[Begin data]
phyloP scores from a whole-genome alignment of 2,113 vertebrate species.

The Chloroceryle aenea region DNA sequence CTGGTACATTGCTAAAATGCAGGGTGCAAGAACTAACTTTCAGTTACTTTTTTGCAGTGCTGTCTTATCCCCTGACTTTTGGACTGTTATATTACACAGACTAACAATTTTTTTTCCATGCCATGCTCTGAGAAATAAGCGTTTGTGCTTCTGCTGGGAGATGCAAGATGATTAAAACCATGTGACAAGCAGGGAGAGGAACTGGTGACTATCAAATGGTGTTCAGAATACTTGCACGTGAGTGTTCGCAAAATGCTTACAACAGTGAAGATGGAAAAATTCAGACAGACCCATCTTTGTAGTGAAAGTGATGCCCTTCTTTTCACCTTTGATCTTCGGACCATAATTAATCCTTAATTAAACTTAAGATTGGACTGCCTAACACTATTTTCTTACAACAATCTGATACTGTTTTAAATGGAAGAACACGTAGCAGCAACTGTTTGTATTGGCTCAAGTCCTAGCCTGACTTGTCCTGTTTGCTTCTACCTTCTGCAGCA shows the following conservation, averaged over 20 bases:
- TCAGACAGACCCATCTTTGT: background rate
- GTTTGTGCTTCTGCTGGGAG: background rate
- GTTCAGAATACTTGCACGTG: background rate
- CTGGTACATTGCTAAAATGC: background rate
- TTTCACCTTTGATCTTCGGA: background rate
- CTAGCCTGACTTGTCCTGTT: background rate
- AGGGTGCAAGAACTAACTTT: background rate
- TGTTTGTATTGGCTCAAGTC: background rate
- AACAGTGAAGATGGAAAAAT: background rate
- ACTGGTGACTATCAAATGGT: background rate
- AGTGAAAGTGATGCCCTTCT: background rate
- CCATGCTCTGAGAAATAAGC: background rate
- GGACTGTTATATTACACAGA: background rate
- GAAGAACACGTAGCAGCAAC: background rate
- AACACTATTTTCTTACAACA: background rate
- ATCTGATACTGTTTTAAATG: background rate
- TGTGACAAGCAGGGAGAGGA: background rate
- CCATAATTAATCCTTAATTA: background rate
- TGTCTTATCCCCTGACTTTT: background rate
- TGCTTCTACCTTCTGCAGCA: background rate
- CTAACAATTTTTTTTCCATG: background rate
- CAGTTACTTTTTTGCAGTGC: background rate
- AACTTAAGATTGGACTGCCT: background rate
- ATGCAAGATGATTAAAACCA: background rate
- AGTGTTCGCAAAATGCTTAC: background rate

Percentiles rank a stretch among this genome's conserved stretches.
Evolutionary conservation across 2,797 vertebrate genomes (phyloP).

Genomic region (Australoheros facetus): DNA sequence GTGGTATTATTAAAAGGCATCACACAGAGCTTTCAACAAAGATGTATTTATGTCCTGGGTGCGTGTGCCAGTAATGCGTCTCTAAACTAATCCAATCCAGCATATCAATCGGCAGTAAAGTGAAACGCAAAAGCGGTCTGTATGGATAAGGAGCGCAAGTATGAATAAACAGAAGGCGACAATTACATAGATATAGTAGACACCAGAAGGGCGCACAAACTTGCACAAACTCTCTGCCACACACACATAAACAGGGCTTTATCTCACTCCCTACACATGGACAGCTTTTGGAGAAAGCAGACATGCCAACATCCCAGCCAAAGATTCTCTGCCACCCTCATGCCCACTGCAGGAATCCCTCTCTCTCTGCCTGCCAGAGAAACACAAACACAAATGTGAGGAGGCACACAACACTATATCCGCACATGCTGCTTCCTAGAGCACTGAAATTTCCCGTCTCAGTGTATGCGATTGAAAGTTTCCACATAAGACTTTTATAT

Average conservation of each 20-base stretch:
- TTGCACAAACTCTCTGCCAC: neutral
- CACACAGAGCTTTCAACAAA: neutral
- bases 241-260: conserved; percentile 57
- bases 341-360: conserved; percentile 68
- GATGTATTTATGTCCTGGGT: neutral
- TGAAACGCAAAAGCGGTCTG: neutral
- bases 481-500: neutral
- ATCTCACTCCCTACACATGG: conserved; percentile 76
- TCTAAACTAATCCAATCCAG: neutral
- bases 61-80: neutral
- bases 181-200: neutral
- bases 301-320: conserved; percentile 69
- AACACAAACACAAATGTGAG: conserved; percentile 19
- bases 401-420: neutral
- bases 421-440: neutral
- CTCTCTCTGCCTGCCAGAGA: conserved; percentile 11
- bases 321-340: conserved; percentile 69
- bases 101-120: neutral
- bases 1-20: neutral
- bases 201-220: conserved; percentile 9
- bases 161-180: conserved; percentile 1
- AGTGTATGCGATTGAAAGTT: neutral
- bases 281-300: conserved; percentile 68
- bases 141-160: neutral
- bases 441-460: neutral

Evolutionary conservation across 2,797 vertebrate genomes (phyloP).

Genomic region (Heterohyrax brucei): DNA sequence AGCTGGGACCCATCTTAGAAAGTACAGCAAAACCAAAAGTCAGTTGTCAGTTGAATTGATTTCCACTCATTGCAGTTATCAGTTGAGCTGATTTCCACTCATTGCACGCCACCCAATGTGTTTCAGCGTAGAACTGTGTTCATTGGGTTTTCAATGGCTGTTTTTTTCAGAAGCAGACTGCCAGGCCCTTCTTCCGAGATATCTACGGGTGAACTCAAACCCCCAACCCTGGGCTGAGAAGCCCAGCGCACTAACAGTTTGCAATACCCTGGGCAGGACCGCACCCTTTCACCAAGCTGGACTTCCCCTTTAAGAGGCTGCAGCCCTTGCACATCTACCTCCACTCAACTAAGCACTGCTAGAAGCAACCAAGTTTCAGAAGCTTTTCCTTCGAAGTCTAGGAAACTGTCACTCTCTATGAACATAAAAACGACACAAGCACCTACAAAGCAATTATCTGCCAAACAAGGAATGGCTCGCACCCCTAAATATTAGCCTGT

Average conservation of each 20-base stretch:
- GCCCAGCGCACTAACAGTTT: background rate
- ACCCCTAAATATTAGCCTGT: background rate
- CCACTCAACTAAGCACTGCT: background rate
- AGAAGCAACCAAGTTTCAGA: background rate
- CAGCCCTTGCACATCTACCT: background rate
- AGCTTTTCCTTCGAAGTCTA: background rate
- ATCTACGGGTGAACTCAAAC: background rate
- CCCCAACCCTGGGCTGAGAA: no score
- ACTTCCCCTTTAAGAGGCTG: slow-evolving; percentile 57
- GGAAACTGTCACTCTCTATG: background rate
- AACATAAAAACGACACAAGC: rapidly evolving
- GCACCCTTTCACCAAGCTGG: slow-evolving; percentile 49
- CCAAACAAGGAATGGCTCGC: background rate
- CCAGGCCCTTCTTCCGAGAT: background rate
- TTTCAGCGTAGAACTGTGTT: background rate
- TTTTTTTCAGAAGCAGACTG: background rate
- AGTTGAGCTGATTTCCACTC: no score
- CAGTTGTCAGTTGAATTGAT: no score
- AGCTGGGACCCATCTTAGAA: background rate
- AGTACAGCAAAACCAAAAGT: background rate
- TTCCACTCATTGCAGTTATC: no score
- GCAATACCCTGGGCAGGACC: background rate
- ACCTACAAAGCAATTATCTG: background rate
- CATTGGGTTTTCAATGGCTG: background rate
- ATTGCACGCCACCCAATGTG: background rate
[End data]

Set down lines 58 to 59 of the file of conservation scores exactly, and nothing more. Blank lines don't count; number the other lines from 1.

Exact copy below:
Genomic region (Heterohyrax brucei): DNA sequence AGCTGGGACCCATCTTAGAAAGTACAGCAAAACCAAAAGTCAGTTGTCAGTTGAATTGATTTCCACTCATTGCAGTTATCAGTTGAGCTGATTTCCACTCATTGCACGCCACCCAATGTGTTTCAGCGTAGAACTGTGTTCATTGGGTTTTCAATGGCTGTTTTTTTCAGAAGCAGACTGCCAGGCCCTTCTTCCGAGATATCTACGGGTGAACTCAAACCCCCAACCCTGGGCTGAGAAGCCCAGCGCACTAACAGTTTGCAATACCCTGGGCAGGACCGCACCCTTTCACCAAGCTGGACTTCCCCTTTAAGAGGCTGCAGCCCTTGCACATCTACCTCCACTCAACTAAGCACTGCTAGAAGCAACCAAGTTTCAGAAGCTTTTCCTTCGAAGTCTAGGAAACTGTCACTCTCTATGAACATAAAAACGACACAAGCACCTACAAAGCAATTATCTGCCAAACAAGGAATGGCTCGCACCCCTAAATATTAGCCTGT

Average conservation of each 20-base stretch: